If anyone needs it.

It’s free and open source so i hope i’m helping TB not breaking rules to post the link.

Jason Evangelho wrote on

No problem with sharing some knowledge and FOSS tools with the community. We’ll just say this: As with any major release, we sometimes become aware of corner cases only after significant public testing. So, the Thunderbird team will wait to enable automatic updates until we’re confident no such issues exist. (As for Linux distros, the timing of new releases is entirely up to the distro’s maintainers).

Happy Thunderbirding!

Mike Leibov wrote on

I ‘ve been using TB for a few years now. Like the product very much. Strange thing happened today. TB disapeard from desktop and I can not find it to restart. I wonder what could have caused it?

Charlie Sweatpants wrote on

Been using 115 as my daily driver at work (Win10) for a week now and just wanted to say: you guys are awesome and thank you *SO* much for this. Outlook shall never darken my desktop again.

Initially I thought I’d stick with the table view, but “Cards” paired with the Vertical layout has been spectacular, quite possibly the best use of space in any desktop email client I’ve ever used. Specifically, it’s such a neat way to allow plenty of room for subject lines without short changing anything else.

My one suggestion so far, literally the only thing I miss from the table view, is one-click sorting. If I want to see all messages from a specific address, the sort is now three clicks deep. But that’s pretty damn minor.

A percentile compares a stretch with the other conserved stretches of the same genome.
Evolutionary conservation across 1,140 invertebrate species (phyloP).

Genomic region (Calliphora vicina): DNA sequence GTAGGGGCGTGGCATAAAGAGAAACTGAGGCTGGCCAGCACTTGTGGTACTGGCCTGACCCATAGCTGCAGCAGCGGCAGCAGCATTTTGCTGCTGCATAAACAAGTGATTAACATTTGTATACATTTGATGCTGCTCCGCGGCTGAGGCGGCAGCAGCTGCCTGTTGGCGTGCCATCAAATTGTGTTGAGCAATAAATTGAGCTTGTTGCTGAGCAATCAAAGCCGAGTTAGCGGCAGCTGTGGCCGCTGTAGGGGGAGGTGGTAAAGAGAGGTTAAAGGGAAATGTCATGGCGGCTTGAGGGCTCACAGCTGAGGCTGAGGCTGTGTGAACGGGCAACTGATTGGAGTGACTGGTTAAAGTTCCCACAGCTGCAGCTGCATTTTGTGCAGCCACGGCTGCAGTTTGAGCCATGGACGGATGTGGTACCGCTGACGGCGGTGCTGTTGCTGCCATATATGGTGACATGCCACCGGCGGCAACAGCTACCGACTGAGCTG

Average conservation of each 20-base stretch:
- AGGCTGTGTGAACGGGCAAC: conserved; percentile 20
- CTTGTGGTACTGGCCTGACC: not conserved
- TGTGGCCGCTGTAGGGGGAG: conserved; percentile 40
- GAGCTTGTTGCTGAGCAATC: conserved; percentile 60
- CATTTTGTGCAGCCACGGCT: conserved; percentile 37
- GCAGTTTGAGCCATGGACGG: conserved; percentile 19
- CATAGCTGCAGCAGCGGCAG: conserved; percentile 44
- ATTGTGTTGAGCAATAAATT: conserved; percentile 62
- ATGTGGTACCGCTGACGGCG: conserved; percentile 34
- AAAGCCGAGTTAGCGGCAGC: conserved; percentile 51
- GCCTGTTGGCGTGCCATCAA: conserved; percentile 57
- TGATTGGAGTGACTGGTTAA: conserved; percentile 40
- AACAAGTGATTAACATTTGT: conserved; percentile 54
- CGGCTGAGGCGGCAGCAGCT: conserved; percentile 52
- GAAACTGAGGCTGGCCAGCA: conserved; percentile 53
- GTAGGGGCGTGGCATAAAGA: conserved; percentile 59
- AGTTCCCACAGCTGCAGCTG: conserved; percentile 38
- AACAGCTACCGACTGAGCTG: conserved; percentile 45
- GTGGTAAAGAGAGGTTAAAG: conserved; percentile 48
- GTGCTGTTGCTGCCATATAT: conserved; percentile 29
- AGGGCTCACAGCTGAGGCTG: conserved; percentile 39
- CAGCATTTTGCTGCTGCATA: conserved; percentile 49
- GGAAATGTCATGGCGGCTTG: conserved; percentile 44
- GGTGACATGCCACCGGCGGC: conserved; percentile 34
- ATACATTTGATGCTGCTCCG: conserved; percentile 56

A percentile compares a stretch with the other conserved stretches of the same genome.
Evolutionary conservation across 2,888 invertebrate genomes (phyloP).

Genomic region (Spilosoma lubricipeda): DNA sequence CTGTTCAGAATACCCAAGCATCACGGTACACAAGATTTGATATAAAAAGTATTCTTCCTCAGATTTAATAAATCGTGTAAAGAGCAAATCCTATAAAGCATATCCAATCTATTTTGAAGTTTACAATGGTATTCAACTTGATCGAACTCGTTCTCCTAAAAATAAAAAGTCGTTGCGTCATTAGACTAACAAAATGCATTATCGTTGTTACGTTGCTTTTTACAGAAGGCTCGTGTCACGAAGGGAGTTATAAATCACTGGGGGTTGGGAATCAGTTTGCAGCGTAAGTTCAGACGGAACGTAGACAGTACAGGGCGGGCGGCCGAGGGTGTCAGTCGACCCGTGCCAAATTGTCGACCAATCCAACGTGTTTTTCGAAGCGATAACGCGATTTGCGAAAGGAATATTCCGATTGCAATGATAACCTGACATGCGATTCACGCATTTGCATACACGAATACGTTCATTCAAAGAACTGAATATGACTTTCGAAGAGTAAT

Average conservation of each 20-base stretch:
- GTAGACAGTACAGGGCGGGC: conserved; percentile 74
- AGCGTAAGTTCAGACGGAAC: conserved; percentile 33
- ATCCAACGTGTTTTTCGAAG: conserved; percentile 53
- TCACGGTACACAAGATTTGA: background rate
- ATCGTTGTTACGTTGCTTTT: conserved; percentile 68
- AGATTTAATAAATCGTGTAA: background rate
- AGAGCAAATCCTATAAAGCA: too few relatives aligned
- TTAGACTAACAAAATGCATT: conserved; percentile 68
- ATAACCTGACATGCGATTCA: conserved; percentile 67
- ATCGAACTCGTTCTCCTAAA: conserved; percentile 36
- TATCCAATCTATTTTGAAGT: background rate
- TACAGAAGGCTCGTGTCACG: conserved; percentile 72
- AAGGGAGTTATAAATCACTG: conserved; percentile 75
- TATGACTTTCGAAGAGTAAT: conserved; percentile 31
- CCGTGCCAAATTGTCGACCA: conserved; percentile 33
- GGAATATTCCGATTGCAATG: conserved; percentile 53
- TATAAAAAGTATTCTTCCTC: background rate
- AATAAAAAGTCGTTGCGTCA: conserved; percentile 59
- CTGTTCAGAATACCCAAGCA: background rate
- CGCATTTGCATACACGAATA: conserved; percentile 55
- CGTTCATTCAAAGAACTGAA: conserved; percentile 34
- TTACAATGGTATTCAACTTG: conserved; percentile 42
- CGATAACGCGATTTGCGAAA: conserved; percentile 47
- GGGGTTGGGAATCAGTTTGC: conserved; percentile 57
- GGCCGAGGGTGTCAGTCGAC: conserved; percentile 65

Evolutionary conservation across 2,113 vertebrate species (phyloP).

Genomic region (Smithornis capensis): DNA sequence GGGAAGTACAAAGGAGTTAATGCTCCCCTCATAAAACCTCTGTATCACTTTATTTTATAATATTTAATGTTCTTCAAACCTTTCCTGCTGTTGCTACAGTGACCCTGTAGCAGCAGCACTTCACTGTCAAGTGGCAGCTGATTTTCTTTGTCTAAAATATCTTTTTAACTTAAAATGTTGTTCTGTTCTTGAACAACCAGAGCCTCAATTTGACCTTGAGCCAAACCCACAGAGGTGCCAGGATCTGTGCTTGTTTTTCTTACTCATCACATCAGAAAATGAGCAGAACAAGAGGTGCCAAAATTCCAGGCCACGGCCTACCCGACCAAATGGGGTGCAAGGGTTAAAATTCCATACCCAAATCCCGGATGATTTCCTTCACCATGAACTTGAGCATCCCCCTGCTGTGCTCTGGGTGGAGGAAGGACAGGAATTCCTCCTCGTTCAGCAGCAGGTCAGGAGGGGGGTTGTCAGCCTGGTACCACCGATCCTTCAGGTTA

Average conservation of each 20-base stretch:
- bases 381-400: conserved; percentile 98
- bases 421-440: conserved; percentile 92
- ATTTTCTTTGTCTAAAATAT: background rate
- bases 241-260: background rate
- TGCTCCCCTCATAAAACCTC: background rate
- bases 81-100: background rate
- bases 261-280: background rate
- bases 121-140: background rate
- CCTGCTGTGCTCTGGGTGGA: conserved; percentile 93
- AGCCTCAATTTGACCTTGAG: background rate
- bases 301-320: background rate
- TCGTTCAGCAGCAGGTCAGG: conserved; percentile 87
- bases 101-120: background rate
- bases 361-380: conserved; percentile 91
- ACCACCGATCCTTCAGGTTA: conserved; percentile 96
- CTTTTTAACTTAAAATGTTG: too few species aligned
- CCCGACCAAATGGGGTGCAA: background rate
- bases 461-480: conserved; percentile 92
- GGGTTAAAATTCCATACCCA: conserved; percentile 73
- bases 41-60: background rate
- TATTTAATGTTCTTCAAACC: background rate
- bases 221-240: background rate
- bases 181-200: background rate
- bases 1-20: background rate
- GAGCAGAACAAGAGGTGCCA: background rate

Just dropped $10 in the donation bucket, which I know is paltry but is what my poor ass has today. Keep it up, can’t wait to see what it’s like on Android!

Jason Evangelho wrote on

It’s not paltry at all. Every donation helps! In fact, our average donation is about $12, so your contribution very much matters.

Kai BlnKgl wrote on

Hi. A lot of work has gone into this, but I am only giving TB a small window on an 11′ screen, and I hate clutter!

I appreciate what you wrote about the ‘legacy’ table view still being available and even the default, but what if I do
— NOT use the calendar and don’t want to give it any space
— NOT want a unified toolbar at the top, just the normal window header of my desktop
— NOT want buttons for the Quick Filter or for Message List Display Options
— NOT want a big New Message button in my folder column
— want to keep the height of the window header and the tab bar (set using userChrome.css) the same as I have in FF (- the screen with the two windows looks very neat this way!)